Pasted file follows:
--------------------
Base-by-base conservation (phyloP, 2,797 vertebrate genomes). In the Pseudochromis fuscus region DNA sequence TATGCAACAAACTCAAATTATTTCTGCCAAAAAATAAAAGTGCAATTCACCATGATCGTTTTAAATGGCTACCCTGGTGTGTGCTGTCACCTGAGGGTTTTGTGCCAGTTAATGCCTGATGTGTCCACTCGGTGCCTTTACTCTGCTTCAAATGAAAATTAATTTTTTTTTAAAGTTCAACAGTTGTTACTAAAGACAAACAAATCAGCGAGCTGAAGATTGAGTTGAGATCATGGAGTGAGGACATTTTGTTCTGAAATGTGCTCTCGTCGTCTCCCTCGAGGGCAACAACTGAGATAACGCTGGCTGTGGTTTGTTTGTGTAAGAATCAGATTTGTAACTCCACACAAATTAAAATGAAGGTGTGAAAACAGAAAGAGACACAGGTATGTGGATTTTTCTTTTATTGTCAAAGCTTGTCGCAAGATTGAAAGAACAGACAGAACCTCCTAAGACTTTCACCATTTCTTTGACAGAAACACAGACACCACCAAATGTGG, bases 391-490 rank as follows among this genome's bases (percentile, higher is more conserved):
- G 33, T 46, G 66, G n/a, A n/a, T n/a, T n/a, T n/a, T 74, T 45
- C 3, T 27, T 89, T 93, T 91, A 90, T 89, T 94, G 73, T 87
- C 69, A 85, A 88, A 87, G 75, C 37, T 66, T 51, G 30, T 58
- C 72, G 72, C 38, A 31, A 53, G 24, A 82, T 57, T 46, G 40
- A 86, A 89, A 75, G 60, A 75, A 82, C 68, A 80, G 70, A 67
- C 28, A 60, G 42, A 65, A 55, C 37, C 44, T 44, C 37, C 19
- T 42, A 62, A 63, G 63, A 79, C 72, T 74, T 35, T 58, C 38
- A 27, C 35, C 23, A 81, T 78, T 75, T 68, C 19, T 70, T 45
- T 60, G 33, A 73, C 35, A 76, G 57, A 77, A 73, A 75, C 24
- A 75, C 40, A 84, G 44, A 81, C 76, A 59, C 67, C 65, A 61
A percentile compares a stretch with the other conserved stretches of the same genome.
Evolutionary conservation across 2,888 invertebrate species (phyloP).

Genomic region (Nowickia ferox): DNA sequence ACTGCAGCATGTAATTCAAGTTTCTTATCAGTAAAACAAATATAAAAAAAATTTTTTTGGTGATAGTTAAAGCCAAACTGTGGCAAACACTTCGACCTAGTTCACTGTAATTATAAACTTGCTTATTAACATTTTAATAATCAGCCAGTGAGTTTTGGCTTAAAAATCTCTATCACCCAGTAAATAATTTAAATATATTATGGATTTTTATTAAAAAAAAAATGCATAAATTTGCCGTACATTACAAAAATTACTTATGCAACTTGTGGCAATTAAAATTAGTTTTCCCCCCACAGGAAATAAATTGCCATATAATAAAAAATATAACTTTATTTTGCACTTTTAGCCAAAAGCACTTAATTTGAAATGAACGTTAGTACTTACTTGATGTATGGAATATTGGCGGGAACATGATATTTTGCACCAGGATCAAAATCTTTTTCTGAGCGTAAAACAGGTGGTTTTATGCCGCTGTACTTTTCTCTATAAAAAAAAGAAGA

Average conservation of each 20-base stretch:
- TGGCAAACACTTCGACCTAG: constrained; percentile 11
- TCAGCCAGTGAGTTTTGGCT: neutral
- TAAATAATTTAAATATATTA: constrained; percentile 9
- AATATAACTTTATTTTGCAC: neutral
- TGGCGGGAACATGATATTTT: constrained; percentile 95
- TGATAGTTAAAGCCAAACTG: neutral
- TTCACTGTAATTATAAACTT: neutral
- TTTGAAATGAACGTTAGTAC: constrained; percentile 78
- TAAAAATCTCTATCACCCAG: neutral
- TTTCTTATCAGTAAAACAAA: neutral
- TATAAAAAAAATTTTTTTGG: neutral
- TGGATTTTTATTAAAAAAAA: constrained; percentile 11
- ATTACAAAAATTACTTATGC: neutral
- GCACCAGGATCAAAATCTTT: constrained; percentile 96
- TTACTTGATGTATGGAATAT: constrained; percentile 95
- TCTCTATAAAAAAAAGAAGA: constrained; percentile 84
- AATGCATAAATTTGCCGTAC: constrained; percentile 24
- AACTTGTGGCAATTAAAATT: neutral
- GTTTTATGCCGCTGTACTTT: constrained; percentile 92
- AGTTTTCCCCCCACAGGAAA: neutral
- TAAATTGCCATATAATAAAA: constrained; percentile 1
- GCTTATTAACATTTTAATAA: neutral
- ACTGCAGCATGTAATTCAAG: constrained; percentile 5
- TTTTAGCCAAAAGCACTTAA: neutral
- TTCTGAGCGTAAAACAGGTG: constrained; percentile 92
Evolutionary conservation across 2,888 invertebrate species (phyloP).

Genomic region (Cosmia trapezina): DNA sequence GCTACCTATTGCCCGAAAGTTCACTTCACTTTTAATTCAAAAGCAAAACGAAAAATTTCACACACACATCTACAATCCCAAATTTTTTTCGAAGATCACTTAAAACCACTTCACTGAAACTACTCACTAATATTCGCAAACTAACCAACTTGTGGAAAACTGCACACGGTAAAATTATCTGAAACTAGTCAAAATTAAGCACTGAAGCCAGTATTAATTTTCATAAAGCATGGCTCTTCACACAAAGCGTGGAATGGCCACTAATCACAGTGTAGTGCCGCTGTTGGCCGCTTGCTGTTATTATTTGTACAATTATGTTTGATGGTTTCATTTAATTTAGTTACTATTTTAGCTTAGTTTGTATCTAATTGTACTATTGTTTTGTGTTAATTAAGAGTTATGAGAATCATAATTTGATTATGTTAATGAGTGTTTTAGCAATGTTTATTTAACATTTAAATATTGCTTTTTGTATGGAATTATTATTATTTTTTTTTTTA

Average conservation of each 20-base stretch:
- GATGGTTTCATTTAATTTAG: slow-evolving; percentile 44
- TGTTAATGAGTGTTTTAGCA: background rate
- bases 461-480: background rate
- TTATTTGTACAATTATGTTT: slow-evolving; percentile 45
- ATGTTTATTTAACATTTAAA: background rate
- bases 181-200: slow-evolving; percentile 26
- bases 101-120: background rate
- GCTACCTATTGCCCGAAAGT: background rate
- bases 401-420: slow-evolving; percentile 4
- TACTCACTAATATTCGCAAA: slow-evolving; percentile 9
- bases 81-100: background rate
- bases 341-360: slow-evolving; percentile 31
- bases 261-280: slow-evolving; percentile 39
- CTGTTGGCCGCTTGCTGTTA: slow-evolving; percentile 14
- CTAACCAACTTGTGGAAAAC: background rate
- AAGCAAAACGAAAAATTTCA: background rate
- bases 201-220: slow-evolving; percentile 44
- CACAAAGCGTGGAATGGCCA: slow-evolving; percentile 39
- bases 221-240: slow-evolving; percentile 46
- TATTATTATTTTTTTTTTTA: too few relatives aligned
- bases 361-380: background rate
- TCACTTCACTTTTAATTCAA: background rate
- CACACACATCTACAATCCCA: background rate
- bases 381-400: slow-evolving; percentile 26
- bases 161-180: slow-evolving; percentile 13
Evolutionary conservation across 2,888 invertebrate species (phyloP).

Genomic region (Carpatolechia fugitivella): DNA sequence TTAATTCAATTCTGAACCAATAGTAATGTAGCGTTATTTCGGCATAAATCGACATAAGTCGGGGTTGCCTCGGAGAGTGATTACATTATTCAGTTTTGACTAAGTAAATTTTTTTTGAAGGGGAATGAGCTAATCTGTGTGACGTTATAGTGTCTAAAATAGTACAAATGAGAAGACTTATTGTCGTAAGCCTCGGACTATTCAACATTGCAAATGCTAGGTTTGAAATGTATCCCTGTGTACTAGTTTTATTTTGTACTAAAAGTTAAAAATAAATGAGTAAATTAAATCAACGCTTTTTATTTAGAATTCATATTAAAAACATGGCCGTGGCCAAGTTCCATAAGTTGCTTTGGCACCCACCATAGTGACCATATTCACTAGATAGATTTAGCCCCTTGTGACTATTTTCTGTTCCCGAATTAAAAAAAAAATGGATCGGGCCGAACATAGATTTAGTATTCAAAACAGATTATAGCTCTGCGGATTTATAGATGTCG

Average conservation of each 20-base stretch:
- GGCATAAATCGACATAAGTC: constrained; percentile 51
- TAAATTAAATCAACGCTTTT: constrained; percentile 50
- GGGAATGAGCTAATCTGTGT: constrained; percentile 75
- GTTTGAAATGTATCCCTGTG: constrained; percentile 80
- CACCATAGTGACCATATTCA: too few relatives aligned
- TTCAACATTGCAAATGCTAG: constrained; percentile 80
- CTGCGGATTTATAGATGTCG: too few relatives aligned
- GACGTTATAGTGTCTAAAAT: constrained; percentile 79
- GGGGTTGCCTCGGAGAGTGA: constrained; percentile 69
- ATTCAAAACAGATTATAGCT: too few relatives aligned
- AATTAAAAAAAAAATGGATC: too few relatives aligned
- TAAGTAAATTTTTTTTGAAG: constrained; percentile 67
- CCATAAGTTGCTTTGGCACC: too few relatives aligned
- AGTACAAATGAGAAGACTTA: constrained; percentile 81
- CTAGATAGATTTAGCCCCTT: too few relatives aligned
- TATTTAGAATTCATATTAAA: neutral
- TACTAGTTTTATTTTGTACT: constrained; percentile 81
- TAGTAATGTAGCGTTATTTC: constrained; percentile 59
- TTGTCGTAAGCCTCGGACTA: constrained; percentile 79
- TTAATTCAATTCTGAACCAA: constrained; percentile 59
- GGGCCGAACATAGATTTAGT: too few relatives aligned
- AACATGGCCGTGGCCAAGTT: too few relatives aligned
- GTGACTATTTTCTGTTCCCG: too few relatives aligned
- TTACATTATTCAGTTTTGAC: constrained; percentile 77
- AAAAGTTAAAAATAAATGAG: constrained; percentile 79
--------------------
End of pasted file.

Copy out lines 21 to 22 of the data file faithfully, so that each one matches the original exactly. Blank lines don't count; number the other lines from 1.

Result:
- TGATAGTTAAAGCCAAACTG: neutral
- TTCACTGTAATTATAAACTT: neutral